As mentioned we do the shimmy a lot in our Nia Classes.  Since we do it a lot we do it in many different ways . . . fast, slow, by itself, with other moves . . . it is just one of those great moves to throw into the mix.

I see many, many, many people who are challenged by this move.  There are many reasons for that.  I also see a lot of people’s movement change once they adjust the focus from the front to the back.  I see those proverbial light bulbs come on!  Shift the focus and let your body move!

When you shimmy, where is your movement focus?  Did this post alter your movement focus?  Can you shimmy so vigorously that your voice wavers with your movement?

*written by Debbie Rosas and Carlos Rosas / **page 138, The Core

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Stepping Back Onto The Ball Of Your Foot – One Of Nia’s 52 Moves

Posted by terrepruitt on June 27, 2013

Stepping Back Onto The Ball Of Your Foot is certainly not unique to Nia.  Many dance modalities incorporate this move.  In fact this move is incorporated into every day life.  How often are you moving forward only have to stop and move back?  You could be in line at the store or anywhere when the person in front of you moves back towards you so you take a step back.  While you might not “hang” out on the ball of your foot as we do in Nia you more than likely don’t take a step backwards heel first.  Dance Exercise, Nia, Nia at the City of San Jose, Nia classes in the South Bay, Nia Teacher, Nia Class, San Jose Nia, Nia San Jose, Nia workout, Nia, ZumbaSo, yes, Nia has taken moves that might be done in other dance practices, martial arts, and even everyday life and put them in their list of Nia’s 52 Moves.  Nia then weaves the moves into the Nia Routine choreography.  This move Stepping Back Onto The Ball Of Your Foot is part of our Base Moves.  It is done with the feet and legs and they are a part of the base.

This move is described on page 123 of the Nia Technique book written by Debbie Rosas and Carlos Rosas and you can purchase it from Amazon.

As I have said many times there is a proper way to do all moves and while you are practicing them and learning them you do it the proper way.  Then as you come across it in a Nia class while doing a Nia routines your body will know the proper way yet be able to adapt to the choreography that you are dancing at the moment.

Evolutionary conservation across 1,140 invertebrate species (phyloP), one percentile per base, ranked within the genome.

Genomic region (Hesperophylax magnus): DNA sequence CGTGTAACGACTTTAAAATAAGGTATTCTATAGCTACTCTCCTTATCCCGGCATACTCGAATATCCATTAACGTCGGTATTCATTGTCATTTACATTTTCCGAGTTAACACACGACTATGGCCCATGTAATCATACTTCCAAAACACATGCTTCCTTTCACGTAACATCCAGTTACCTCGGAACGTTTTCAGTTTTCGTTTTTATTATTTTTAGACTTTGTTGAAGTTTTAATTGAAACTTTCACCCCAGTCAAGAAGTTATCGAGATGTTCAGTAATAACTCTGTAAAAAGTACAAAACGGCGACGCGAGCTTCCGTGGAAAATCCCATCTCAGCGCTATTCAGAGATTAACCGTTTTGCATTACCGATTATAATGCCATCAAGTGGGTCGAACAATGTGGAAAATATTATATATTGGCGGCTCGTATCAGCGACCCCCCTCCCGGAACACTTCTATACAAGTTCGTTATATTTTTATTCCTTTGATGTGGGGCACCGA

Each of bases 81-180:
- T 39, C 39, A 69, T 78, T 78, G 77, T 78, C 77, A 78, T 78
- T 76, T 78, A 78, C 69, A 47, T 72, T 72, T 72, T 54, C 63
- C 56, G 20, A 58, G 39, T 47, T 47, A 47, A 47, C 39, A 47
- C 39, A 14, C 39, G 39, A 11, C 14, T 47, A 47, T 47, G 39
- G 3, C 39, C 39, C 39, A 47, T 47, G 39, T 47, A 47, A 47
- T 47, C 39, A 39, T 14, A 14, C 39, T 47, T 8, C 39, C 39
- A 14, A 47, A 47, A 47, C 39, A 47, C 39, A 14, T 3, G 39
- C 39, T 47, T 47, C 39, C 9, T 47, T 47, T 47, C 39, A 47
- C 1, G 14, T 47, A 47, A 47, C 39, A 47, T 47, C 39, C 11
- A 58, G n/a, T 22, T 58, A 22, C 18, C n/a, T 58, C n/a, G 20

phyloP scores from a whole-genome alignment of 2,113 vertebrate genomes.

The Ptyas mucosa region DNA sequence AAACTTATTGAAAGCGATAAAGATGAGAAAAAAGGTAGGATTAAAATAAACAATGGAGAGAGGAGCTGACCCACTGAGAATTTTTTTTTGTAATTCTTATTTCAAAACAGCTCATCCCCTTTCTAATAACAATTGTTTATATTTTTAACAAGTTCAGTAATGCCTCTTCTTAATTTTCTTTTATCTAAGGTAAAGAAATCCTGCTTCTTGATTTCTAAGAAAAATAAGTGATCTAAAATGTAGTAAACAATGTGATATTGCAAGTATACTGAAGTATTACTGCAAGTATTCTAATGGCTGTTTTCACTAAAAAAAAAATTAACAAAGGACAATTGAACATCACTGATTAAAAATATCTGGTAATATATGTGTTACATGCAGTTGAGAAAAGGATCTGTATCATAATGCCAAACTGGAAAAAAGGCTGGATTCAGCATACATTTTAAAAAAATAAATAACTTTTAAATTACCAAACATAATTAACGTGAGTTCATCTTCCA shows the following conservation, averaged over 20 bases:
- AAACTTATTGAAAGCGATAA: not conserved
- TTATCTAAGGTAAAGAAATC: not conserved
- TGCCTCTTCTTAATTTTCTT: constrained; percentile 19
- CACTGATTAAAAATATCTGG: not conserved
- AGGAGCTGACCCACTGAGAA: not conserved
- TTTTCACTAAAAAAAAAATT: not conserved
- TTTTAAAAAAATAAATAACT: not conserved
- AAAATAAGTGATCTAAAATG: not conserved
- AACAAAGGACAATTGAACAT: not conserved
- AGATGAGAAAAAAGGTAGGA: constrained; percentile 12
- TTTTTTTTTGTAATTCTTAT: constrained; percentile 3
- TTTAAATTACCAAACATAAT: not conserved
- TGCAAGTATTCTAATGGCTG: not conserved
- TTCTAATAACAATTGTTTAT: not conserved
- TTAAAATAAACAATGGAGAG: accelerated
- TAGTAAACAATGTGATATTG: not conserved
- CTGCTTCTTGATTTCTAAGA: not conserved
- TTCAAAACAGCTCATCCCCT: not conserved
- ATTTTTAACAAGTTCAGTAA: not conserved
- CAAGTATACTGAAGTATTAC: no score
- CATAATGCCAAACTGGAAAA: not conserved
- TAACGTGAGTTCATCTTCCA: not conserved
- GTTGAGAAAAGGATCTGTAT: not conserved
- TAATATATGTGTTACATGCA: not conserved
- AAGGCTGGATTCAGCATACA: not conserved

So to practice this move you can start in Open Stance.  Then with one leg step back onto the ball of foot.  When stepping back pull the leg straight behind not to either side.  Keep the foot parallel to the stationary foot, don’t turn the heel.  As is indicated step back onto the ball of the foot.  Keep the spine up and the heel high off of the earth.  Then shift your weight onto the foot of which you just stepped back on and take the other foot off the ground.  Dance Exercise, Nia, Nia at the City of San Jose, Nia classes in the South Bay, Nia Teacher, Nia Class, San Jose Nia, Nia San Jose, Nia workout, Nia, ZumbaYour torso is upright, pelvis, chest, shoulders, chin, eyes facing forward.  Do the same movement with the other foot.  You don’t necessarily always have to start in open stance.

After you are comfortable with the stationary start, walk around and stop and step into the move.

This move helps with the mobility and flexibility in the foot.  It also helps create or improve stability in the ankle.  It helps with balance, especially if you hang out for a measured amount of time on the ball of your foot!